“Waze” phone app sparks concerns about police presence reporting
47 ABC – The “Waze” phone application currently has 50 million users in 200 countries, but it’s now at the center of a law enforcement campaign because of the police-reporting feature.
“It could be a detriment to what they’re trying to do, so I understand that many law enforcement officers will not like something like this,” says Lieutenant Tim Robinson with the Wicomico County Sheriff’s Office.
The app allows users to mark anything from road hazards to the presence of police on the roadway. With police, they can mark it as “visible” or “hidden” for other drivers, but users will not immediately know what police are doing there. For instance, police could be setting up a speed trap, or could simply be taking a lunch break.
“I’ve had some speeding tickets in the past and I need to avoid getting those, so knowing where the cops are sometimes really helps,” says Whitney Kolakowski, a student at Salisbury University.
However, the real concern, is not cheating the system. The app was reportedly discussed at a National Sheriff’s Association winter conference, pointing to the Instagram account of 28-year-old Ismaaiyl Brinsley, accused of shooting two NYPD officers in December.
He reportedly posted a screenshot from Waze, along with messages that were threatening police.
“Especially with all of the violence going on against police now, people could use it and find where they are and cause more violence,” says Ryan Ambrose, a senior studying at Salisbury University.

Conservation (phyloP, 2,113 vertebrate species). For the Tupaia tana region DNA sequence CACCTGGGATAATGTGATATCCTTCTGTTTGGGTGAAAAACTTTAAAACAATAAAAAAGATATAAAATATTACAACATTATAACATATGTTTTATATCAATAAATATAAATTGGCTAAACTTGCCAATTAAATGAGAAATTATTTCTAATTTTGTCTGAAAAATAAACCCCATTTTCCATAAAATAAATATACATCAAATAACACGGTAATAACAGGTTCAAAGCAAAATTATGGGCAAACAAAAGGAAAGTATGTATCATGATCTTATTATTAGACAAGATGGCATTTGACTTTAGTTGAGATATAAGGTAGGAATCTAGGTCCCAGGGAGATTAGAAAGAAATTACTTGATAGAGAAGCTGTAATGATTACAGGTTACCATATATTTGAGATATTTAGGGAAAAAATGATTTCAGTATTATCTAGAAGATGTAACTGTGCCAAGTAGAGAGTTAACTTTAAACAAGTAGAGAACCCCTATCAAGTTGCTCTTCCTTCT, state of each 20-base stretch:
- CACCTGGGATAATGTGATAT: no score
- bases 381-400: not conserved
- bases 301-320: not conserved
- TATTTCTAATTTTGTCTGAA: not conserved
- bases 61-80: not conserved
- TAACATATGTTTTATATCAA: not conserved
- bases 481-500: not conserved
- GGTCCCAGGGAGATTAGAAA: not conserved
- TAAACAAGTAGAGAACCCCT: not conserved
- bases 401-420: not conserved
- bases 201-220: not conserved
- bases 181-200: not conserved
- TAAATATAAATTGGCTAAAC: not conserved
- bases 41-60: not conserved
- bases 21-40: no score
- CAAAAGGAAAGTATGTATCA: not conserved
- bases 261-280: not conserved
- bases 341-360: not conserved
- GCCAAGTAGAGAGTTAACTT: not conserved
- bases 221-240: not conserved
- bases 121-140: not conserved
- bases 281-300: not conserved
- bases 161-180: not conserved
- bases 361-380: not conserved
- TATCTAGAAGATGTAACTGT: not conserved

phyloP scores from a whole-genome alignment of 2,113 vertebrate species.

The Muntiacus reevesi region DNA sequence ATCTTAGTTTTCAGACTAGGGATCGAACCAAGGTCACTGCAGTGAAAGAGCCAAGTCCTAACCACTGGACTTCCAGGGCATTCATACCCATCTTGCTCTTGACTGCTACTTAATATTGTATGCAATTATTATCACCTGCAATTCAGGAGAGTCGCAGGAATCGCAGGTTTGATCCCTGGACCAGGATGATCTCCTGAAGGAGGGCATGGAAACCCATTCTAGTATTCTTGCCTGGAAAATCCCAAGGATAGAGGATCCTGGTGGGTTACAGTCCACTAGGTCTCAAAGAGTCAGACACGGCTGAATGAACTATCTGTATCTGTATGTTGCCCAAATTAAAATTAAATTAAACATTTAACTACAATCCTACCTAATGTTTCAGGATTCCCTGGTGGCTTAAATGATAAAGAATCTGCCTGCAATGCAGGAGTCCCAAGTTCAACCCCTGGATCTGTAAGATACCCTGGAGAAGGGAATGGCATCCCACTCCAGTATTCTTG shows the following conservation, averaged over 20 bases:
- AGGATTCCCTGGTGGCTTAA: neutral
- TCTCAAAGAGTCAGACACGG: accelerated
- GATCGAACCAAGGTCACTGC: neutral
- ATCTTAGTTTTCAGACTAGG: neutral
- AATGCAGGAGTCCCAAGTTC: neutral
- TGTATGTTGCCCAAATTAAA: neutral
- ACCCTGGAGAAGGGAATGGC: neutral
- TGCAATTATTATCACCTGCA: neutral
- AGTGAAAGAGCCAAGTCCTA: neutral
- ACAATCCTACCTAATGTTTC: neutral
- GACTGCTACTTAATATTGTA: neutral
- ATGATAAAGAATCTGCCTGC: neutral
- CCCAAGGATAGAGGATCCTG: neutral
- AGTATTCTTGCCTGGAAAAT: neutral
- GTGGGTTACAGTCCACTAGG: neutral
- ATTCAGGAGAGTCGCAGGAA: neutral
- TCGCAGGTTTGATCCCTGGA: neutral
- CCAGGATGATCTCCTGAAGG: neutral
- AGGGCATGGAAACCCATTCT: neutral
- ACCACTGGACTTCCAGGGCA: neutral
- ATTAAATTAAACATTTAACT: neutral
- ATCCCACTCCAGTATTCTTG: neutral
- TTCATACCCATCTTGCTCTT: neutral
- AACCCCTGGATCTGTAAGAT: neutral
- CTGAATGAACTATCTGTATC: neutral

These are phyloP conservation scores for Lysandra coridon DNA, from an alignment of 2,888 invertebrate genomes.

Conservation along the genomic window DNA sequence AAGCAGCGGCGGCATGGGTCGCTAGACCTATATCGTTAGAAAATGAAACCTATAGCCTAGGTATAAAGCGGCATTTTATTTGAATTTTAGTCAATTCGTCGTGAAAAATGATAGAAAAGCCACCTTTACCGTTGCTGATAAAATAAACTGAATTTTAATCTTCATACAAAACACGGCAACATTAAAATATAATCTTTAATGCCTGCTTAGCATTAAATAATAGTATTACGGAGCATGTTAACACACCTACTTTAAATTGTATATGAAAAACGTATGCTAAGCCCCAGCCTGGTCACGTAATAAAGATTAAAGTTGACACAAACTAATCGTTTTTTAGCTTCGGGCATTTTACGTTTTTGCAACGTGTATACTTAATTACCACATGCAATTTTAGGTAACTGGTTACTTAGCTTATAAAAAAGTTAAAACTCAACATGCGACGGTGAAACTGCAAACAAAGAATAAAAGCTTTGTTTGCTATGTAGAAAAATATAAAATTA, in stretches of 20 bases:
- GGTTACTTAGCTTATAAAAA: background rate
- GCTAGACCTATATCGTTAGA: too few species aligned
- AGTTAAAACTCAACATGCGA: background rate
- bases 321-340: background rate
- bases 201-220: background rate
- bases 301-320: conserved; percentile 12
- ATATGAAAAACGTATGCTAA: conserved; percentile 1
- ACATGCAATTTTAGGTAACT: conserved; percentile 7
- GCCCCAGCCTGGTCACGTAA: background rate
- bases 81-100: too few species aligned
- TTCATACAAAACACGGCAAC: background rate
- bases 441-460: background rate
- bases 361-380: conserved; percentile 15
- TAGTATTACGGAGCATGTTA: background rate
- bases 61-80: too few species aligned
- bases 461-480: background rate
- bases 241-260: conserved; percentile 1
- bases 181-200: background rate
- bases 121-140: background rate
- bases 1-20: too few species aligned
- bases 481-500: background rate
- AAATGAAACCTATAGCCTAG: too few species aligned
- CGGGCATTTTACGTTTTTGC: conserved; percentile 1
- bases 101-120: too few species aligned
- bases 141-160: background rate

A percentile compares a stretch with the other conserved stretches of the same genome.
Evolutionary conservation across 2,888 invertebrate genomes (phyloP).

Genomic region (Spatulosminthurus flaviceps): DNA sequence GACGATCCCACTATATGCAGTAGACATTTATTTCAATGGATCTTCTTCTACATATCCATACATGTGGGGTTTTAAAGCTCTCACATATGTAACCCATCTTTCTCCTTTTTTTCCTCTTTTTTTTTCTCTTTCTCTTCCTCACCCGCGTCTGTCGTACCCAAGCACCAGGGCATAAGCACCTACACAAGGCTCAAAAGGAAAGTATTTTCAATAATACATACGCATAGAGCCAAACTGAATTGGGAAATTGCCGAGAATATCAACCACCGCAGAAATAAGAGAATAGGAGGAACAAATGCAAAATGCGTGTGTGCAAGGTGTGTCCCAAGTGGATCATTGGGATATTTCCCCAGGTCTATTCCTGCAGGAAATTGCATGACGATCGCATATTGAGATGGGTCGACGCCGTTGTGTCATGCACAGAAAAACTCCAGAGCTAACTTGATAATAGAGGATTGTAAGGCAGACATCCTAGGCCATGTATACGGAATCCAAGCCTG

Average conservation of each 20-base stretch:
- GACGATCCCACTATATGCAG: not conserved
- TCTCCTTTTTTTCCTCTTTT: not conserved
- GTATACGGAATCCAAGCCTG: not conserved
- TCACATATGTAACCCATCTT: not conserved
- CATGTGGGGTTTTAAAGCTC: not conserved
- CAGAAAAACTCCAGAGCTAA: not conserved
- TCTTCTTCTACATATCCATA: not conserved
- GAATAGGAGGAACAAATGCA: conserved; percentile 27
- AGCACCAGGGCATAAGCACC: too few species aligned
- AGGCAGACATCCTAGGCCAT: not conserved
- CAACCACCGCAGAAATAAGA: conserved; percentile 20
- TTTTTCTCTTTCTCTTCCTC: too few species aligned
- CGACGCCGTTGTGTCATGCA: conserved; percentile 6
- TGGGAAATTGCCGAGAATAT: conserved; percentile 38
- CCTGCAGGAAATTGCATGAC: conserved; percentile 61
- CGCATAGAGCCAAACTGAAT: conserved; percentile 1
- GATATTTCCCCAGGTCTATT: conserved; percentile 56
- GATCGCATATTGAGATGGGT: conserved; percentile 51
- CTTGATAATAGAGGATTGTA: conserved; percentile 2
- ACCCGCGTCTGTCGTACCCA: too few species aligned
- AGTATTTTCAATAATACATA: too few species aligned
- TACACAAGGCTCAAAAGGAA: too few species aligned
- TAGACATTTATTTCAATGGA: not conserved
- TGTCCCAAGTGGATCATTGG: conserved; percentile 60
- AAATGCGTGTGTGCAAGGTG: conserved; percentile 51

In a statement to 47 ABC, Julie Mossler, Head of Global Communications at Waze, says think very deeply about safety and security.
“These relationships keep citizens safe, promote faster emergency response and help alleviate traffic congestion. Police partners support Waze and its features, including reports of police presence, because most users tend to drive more carefully when they believe law enforcement is nearby,” she says.
On Delmarva, the Wicomico County Sheriff’s Office argues that the act of alerting other drivers about a police presence is not new. In addition, the app could have benefits, especially when it comes to traffic enforcement.
“If it gets people to slow down then it’s a plus, because that really is the goal of traffic safety and traffic enforcement, to get people to slow down and obey the rules of the road,” says Lieutenant Robinson.
The other issue, if sheriffs’ across the country do get their way in shutting down the feature, it likely will not be gone for good.
“If there’s a will, there’s a way,” says Lieutenant Robinson. “If somebody wants to make this app, somebody’s going to make it.”